January 1, 1611 - The Rise and Fall of the Dutch Republic

By Brendan Reilly
In 1568 a Dutch Stadtholder named William the Orange had the radical thought of starting a revolution against Habsburg Spain in order to gain freedom for the Netherlands. This revolution was ultimately a failure yet it started something inside of the Dutch people. The independence effort continued until 1580 when they ran into a problem. The Dutch were a primarily seafaring people and gained most of their wealth from the seas. At this time they did not own many colonies and a means to access money and resources. Lisbon had been a long time trader with the Dutch and was one of the reasons they were still operating. Portugal had a large monopoly on almost all global trade, but in 1580 they were overthrown by the Spanish empire. The first thing the Spanish did with this new power was severing the trading tie between the Dutch and Lisbon. At this point the Dutch had been stripped of there main economic provider and only had one direction to look to, East.

The Dutch contracted many ships and sailors to travel on the treacherous journey eastward in order to establish new trading networks. These journey’s were often times unprofitable and out of the 65 ships that went only 9 out of the 10 returned. Upon their return some of the ships may be badly damaged or missing half the crew. However, due to the patronage of the prime minister of Holland the expedition ships united together to form the United East India Company or the VOC for short. This was the first corporation within a nation state and offered a new model of economic development and trade. The motives for this action were clear, the Dutch needed a stronger force to challenge the likes of the powerful Spanish empire. The VOC provided the aspiring Dutch Republic with the necessary funding in order to operate. The next step was setting up a trading house in the center of Amsterdam where a Dutch citizen could buy and sell shares of a company. This gave the VOC claims on its profits, this was the early works of the Stock Market. Investing in the VOC became popular and profitable and soon every rich man in the Netherlands had put even as little as one coin into this vastly expanding empire. This raised over 6 million guilders[1] which in today’s money would be over 12 million dollars, This is incredible considering that half of the dutch land is still partially controlled by the Spanish. The Dutch used this money in order to fund new business ventures eastward and gain new territory.

The first territory to be conquered by the newly formed United East India Company was modern day Jakarta in 1611. By slaughtering the locals and constructing a large spice plantation the VOC set up a new headquarters on the Island of Java as the dutch expanded eastwards. The VOC also constructed factories in India in order to sell silk to China and Japan for the precious and valuable silver. In 1648 the Netherlands gained its independence from Spain and no longer had to split some of their funds with their previous occupiers. They amassed enormous resources that were used for further expansion and colonization. The VOC’s power was continuing to expand, capturing Cape Town and eventually New Zealand. Yet this was short lived as in the late 18th century the Dutch faced some difficulties. In 1784 the Dutch lost an incredibly important war that being the 4th Anglo-Dutch war. Again in 1795 Napoleon Bonaparte conquered the Dutch and the surrounding Netherlands. This lead it to be sapped of its money and economic power, until the mighty United East India Company declared bankruptcy just before the turn of the century in 1799. The Dutch would not return to the world stage the same as it was in there golden age.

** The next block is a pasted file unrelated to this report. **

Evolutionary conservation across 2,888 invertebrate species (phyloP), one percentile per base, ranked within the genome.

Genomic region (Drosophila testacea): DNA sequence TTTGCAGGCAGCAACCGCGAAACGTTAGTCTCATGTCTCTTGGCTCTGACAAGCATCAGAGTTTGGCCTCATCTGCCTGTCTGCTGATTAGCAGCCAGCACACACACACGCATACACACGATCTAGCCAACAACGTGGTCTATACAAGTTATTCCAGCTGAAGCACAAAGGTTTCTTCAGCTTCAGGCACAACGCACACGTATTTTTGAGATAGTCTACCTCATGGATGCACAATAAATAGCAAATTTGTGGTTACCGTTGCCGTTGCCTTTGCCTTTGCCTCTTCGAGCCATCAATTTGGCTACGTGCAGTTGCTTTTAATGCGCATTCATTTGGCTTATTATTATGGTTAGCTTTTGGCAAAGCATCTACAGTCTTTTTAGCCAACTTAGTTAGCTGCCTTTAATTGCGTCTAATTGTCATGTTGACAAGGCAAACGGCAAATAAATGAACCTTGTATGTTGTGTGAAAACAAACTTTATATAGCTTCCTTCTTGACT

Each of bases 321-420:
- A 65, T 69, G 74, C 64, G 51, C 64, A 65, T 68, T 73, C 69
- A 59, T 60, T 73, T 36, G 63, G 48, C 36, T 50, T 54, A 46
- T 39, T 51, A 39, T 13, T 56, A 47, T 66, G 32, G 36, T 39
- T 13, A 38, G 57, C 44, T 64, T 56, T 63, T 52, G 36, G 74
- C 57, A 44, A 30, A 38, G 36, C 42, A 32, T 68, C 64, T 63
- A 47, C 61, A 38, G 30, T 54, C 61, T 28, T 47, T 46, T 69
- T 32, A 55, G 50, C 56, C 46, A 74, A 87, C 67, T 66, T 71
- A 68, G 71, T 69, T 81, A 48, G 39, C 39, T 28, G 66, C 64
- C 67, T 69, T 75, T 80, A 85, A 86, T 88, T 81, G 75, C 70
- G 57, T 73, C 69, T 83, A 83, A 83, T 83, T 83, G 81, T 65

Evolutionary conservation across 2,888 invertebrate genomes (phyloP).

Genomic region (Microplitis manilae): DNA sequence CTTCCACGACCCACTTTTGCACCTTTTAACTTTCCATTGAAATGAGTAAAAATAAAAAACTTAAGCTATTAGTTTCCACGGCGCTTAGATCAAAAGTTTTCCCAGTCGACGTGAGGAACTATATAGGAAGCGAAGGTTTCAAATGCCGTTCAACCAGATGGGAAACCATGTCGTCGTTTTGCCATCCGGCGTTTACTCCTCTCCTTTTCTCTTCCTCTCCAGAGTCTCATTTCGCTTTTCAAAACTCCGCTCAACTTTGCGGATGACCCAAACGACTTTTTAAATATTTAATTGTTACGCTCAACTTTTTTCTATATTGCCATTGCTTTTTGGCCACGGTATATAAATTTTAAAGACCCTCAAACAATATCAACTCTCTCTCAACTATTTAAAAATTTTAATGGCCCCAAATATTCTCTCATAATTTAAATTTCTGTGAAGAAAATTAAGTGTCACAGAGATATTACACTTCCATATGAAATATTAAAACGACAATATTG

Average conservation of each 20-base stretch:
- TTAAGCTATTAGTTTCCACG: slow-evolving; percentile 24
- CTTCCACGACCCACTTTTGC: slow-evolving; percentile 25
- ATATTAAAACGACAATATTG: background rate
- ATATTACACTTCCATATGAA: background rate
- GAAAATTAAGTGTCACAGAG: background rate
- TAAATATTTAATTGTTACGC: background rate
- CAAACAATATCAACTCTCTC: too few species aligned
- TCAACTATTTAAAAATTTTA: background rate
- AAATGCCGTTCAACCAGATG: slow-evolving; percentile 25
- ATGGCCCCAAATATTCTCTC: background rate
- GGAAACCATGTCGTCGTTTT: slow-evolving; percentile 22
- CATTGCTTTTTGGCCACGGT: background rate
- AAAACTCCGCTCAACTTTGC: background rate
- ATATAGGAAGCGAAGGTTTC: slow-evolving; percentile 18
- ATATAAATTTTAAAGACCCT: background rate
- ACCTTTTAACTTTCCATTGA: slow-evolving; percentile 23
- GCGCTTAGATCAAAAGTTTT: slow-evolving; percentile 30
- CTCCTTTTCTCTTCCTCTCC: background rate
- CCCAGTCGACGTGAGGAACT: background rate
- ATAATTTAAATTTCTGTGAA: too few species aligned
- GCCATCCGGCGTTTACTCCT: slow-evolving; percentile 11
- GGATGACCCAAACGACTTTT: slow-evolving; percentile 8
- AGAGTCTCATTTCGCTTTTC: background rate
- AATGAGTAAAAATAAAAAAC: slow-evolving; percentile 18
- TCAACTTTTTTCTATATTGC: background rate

The United East India Company was the first Stock Market that the world had ever seen. It became the inspiration for Wall Street and the modern day US stock exchange. Without the model of economic trading of the VOC, the United States and would likely not have such a large economy. The Dutch set the precedent for how even an occupied country can still find new ways to innovate and survive. Without the Dutch the world and its trade would not be the same today.

Works Cited

Dyck, Jeremy. “When The Dutch Ruled The World: Rise and Fall of the Dutch East

India Company.” medium.com. Last modified October 7, 2019. Accessed May 18,

  1. https://medium.com/bc-digest/



This was a heavy provider of my research and help me timeline the series

of events that was the Dutch Golden Age. I was beginning to get lost in the

sea of information that other sites provided yet this one was very concise

and to the point on the information I needed. It was a strong and reliable

source that I used form my paper.


The Editors Of Encyclopedia Britannica. “Guilder.” Encyclopedia Britannica. Last

modified February 2019. Accessed May 18, 2020. https://www.britannica.com/


This provided me with a simple definition to a term that I did not



“Netherlands East India Company.” fotw.info. Last modified November 11, 2017.

Accessed May 18, 2020. https://fotw.info/flags/nl-indco.html.

This was the citation for the flag image.


[1] The Editors Of Encyclopedia Britannica, “Guilder,” Encyclopedia Britannica. A guilder is Dutch Currency.